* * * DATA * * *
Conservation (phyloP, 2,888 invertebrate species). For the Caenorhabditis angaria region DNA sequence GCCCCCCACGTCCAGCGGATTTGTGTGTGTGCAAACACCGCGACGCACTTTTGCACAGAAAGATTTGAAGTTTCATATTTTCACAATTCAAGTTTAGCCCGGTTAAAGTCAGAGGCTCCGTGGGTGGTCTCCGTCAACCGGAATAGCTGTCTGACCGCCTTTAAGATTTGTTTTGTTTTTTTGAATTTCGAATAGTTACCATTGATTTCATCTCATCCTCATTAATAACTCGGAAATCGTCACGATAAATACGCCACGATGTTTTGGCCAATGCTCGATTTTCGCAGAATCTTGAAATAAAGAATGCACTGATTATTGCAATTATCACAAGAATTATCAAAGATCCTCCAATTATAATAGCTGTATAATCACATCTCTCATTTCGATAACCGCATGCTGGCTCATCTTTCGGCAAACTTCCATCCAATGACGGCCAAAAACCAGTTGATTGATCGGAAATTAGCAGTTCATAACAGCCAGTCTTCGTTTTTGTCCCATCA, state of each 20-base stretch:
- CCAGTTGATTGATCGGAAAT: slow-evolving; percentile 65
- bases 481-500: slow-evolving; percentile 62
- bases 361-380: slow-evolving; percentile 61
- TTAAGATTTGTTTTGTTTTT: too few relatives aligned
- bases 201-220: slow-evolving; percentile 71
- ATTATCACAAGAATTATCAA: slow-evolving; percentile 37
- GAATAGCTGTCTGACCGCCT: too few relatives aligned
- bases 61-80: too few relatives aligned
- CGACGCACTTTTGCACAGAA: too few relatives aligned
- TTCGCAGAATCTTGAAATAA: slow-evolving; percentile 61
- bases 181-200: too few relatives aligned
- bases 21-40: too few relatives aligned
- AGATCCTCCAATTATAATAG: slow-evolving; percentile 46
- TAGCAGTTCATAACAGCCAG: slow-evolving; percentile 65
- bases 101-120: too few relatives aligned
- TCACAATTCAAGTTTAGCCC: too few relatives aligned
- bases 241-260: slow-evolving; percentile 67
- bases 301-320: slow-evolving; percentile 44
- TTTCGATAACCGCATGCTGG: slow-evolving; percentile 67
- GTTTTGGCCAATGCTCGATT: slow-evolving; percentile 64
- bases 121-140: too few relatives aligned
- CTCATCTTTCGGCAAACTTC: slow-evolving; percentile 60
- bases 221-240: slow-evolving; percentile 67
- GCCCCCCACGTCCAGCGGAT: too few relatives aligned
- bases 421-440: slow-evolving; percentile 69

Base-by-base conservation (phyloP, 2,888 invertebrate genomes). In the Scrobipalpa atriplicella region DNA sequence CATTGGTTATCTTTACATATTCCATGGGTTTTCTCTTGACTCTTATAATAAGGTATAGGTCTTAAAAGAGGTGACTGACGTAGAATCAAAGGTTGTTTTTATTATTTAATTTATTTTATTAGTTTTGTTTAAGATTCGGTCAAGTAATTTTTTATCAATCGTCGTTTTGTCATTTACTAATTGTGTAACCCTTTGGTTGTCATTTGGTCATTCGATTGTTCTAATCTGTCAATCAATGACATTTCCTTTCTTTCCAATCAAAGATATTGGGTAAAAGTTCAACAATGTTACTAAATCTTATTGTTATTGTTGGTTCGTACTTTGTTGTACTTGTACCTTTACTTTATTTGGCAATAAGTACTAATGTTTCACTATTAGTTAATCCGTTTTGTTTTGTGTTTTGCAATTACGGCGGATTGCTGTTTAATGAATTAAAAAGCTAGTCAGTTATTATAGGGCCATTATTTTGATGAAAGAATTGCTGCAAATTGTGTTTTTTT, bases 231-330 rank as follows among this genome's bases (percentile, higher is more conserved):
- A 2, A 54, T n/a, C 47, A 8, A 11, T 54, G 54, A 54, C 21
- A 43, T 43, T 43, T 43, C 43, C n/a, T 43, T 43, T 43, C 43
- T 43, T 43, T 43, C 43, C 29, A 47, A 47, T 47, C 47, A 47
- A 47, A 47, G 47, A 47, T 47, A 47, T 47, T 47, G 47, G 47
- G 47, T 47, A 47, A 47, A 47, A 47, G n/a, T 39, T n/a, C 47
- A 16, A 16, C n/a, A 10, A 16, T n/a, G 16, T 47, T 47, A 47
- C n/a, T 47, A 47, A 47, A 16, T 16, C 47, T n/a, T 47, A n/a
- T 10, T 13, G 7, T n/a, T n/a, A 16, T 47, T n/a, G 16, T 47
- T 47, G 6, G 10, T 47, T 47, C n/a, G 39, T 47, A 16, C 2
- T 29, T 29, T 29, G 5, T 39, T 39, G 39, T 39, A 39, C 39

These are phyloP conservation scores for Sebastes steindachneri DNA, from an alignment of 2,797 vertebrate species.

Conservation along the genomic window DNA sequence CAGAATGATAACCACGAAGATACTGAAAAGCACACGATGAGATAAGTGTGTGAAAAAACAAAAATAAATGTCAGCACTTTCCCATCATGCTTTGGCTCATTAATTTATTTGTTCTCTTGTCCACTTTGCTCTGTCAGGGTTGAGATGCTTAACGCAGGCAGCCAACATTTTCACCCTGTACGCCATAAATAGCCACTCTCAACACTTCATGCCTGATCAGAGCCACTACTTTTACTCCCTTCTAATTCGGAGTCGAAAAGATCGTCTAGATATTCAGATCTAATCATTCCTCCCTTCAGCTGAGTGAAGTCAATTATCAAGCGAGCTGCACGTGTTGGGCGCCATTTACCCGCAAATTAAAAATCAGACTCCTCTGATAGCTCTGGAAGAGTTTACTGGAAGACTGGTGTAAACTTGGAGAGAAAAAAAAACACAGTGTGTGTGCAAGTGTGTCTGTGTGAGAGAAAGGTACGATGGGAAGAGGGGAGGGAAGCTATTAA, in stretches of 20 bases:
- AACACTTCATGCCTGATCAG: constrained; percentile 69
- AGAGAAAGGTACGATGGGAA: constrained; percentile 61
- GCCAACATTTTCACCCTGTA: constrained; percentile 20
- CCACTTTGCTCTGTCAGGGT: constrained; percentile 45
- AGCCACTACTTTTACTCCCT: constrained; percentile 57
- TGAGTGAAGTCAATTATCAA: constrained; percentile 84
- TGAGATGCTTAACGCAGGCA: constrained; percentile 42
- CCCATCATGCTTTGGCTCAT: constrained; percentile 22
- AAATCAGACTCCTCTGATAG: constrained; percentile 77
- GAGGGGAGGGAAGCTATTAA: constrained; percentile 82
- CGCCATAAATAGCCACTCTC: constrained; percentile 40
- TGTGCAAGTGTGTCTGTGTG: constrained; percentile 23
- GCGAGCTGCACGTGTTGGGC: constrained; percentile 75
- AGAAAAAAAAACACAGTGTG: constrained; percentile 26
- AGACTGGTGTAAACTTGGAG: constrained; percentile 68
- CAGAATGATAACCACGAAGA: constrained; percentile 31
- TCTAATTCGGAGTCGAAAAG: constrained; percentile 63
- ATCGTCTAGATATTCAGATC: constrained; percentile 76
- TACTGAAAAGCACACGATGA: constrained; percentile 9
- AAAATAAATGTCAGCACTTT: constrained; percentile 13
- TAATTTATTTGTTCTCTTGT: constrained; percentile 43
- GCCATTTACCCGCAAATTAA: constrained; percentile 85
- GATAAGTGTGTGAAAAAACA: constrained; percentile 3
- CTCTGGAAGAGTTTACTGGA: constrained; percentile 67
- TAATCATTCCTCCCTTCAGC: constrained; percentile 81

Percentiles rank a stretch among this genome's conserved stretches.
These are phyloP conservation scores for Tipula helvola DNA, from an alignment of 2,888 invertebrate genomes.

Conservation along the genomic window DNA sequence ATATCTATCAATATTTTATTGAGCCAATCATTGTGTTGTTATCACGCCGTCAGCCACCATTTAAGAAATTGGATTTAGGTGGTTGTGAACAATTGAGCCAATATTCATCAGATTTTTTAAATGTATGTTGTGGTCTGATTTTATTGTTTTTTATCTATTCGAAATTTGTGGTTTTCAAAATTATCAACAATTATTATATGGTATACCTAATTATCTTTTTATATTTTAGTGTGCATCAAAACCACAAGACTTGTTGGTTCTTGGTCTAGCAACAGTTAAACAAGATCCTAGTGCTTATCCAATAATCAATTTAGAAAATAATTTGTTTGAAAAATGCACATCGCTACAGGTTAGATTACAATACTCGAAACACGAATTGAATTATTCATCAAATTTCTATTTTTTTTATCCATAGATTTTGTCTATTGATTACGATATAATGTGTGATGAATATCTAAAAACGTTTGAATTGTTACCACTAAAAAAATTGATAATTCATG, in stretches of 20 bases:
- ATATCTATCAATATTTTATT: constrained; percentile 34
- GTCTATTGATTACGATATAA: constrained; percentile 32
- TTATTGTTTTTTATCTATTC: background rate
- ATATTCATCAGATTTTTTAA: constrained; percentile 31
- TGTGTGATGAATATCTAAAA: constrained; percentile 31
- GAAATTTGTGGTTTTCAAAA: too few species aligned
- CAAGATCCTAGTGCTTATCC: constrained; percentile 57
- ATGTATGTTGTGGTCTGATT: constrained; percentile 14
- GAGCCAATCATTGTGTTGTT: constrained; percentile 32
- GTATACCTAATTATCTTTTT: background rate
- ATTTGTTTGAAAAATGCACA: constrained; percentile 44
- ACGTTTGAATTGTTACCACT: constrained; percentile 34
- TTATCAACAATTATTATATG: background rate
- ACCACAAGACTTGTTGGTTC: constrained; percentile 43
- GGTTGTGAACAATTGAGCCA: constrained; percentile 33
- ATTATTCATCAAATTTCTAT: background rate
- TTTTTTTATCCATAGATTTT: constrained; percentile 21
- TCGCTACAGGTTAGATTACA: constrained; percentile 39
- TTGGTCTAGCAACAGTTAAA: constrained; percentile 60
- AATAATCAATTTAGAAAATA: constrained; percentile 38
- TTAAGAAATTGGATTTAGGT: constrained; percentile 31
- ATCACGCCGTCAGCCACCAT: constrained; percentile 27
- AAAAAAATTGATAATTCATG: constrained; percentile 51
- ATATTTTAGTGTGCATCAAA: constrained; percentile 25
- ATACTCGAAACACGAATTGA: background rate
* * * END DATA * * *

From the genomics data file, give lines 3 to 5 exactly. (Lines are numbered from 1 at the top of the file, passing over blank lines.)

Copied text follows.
- bases 481-500: slow-evolving; percentile 62
- bases 361-380: slow-evolving; percentile 61
- TTAAGATTTGTTTTGTTTTT: too few relatives aligned